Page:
Preventing the tragic loss of children’s lives – A perspective on Sandy Hook school shooting

If you knew that you could have prevented the Sandy Hook shooting and saved 20 children’s lives would you have done it?

If you knew that $1,000.00 would have prevented the tragedy and saved 20 kids lives would you have found a way to give?

As my thoughts have been consumed with the CT tragedy and the grief stricken families I have been flooded with different emotions and overwhelmed by global realities.

I have been reminded again about how controlled our responses are by media. And at the same time how stuck in the sand our heads are about the realities of death and tragedy, and the loss of life in our world.

If 20 jumbo jets filled with children crashed today that would make the news and we would be filled with emotion and grief. Our politicians would be talking about airline regulations and prevention strategies. But because this many children didn’t die in a “tragic media worthy” way it goes virtually unnoticed that this many children die EVERY DAY due to something we can prevent… WATER!

We say we care about children and the loss of an innocent life and then we turn our head when the call to action comes and we change the channel… But when the “TRAGIC” happens we watch the horrific news all day.

PLEASE DON’T MISUNDERSTAND ME!

I am in no way minimizing the tragedy, the grief or the real suffering that is associated with the CT shooting. But instead of minimizing it I am trying to bring reality to the real grief of parents every 15 seconds. What makes a grieving non televised mother any different than one that was televised? To me it is a tragedy when a parent watches their child die from a water related illness. And probably the greatest tragedy of all is to know we could have prevented it and done nothing.

Part of what keeps our head in the sand is the magnitude of the tragedy. It is so big I can’t solve it and I feel overwhelmed by it so I ignore it. I’ve seen the pics, I’ve heard the story and honestly those kids are far enough away I don’t have to deal with it… But if those kids were Americans, or my neighbors I might feel more connected.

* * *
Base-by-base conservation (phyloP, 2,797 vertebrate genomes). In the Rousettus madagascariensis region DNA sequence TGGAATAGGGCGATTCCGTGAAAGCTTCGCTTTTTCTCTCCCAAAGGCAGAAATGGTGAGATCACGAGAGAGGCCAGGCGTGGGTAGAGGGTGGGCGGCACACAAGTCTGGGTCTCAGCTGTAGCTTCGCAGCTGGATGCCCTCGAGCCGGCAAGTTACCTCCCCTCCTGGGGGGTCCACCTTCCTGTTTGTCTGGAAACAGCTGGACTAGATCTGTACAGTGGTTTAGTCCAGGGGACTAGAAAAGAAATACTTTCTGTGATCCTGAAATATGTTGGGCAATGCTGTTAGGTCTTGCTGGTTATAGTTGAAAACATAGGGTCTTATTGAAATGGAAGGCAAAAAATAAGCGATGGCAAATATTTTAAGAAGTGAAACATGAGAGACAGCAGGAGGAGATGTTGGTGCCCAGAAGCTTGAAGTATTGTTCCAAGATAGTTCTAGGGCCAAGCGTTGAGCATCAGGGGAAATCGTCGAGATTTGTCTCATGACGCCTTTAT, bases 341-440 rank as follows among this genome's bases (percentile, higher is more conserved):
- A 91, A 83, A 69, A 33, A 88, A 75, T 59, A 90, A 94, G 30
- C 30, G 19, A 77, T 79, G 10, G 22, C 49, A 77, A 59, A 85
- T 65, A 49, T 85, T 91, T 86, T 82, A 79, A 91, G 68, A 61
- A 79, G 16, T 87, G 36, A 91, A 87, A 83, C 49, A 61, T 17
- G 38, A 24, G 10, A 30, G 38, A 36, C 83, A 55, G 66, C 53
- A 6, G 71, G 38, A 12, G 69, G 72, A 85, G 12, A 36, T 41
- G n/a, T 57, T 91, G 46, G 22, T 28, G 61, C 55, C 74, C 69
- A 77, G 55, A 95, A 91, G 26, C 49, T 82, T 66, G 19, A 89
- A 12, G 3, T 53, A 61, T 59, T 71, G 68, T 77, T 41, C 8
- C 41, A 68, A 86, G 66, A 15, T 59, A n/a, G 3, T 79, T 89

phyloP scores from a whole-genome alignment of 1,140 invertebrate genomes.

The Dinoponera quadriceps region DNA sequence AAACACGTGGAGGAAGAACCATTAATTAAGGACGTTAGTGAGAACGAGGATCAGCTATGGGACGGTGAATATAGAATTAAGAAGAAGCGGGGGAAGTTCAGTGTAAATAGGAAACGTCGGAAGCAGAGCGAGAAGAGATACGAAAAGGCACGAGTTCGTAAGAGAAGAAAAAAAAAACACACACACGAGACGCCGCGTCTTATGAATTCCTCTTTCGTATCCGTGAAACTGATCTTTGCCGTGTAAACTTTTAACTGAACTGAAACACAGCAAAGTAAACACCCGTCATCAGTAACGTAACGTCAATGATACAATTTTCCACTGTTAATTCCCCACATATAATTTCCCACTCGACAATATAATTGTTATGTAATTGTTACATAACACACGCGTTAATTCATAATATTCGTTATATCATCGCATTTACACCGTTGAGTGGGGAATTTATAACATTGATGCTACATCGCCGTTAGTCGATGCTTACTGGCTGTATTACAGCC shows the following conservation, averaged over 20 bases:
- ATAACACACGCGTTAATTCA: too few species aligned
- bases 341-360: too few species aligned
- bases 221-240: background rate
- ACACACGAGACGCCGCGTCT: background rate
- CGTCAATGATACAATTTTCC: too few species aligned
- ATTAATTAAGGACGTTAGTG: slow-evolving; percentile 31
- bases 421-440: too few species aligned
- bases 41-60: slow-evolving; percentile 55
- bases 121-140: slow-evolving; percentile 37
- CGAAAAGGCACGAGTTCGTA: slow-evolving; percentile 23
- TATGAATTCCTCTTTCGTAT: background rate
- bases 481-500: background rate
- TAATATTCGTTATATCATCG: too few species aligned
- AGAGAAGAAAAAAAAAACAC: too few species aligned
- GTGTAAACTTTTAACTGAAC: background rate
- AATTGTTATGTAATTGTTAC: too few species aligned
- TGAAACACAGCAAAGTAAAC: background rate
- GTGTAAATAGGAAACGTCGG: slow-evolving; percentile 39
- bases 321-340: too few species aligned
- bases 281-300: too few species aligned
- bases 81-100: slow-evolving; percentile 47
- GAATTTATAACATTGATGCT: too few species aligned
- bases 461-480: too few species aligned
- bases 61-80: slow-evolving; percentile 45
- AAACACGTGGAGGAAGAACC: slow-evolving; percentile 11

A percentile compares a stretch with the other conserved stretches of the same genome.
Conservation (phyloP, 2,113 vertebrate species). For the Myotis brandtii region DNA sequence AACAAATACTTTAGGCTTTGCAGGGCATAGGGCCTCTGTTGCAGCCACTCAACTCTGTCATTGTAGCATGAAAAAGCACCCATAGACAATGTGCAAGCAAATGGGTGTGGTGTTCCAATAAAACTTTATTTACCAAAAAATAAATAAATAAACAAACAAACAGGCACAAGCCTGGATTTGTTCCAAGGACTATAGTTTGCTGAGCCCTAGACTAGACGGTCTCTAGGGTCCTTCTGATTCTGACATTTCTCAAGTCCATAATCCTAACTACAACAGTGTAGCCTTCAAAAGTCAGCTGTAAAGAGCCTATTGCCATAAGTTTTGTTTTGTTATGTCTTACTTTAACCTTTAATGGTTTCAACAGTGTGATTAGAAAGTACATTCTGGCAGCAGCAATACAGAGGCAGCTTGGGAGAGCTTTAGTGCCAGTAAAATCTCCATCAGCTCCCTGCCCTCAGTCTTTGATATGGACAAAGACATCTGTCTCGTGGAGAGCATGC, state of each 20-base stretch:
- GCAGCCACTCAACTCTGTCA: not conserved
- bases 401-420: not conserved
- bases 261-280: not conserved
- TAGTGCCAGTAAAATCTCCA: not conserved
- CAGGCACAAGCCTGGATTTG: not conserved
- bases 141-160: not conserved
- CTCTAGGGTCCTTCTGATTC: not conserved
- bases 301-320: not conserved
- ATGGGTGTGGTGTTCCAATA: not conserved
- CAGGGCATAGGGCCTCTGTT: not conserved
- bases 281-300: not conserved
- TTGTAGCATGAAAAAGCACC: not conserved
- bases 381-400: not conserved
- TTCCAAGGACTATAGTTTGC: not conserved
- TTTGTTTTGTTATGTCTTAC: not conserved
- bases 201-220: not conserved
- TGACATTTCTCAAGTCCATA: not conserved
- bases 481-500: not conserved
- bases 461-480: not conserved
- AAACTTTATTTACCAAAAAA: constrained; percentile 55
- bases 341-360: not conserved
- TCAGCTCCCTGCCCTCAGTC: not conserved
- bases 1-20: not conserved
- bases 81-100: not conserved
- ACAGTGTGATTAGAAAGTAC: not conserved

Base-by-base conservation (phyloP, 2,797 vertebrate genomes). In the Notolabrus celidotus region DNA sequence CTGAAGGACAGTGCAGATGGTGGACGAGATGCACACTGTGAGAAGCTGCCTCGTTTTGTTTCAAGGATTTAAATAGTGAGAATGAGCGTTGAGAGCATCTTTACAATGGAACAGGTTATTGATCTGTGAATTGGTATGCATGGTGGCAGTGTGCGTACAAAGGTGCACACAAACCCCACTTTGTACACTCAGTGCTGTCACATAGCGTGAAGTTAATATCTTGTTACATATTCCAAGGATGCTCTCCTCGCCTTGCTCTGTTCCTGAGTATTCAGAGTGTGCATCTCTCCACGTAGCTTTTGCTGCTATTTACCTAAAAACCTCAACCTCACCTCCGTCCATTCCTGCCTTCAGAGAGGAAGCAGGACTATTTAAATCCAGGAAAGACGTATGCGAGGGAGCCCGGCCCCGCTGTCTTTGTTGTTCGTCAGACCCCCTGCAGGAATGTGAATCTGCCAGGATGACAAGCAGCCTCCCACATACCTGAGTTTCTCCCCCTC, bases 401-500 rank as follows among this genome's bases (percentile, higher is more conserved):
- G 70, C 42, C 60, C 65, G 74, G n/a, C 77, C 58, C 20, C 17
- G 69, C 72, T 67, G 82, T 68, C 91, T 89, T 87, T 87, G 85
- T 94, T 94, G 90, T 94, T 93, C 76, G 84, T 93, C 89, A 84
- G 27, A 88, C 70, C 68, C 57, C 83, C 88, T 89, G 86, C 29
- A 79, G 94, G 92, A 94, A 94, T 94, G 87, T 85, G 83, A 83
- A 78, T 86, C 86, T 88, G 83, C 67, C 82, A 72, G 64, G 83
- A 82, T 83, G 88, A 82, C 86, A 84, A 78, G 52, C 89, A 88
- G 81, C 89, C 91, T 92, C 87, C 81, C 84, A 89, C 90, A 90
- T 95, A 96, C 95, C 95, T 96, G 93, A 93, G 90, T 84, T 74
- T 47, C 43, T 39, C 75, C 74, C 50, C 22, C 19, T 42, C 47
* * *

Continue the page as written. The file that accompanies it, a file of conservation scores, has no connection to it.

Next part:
We react and respond to things that “hit closer to home”. Unfortunately this does not match our words to the value of life. Somehow the value goes up based on geography.

I’m not asking for everyone to solve the problem but for everyone to do something. Every $50 = water for life for a child.

So now let me ask the question again… If you knew you could prevent the tragic loss of 20 children’s lives would you?

What about the gift of life giving water for each member of your family?

What about one less Christmas gift for us and one more Christmas gift for a child who would simply love some water for Christmas.

What about honoring the lives of those children in CT by being a part of preventing the loss of more lives.

Every day I run I am reminded of these precious lives and I run harder for them.

I would love to help 20 more children in honor of the 20 children in CT. Who will help me?

http://support.worldvision.org/goto/darrell

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“All For One and One for All”

Up until my trip to Africa my view of child sponsorship was very limited. I saw a child and failed to see that child’s community. Oh I talked about community and connecting the child, but everything was focused on “all for one.” It was all about that child. What I didn’t realize was how World Vision’s model empowers and maximizes that “one for all.”

Let me explain. When we sponsor a child we promise that “one” an education, food to eat, medical provision, Aids awareness, clean water etc. however when you stop and realize that some of these areas don’t have a school, or clinic, or clean water… Giving a child all the money in the world can’t fulfill the promises. So the genius of the model works like this.

School in World Vision ADP (Area Development Project)

No school… Pool money from each sponsored child in a village and build a school in the village. Outcome… Every sponsored child can now attend school. However so can every unsponsored child in the village…

“All for one” just became “one for all.”

The promise is fulfilled and multiplied to others.

Fresh onions from family farm – because of irrigation project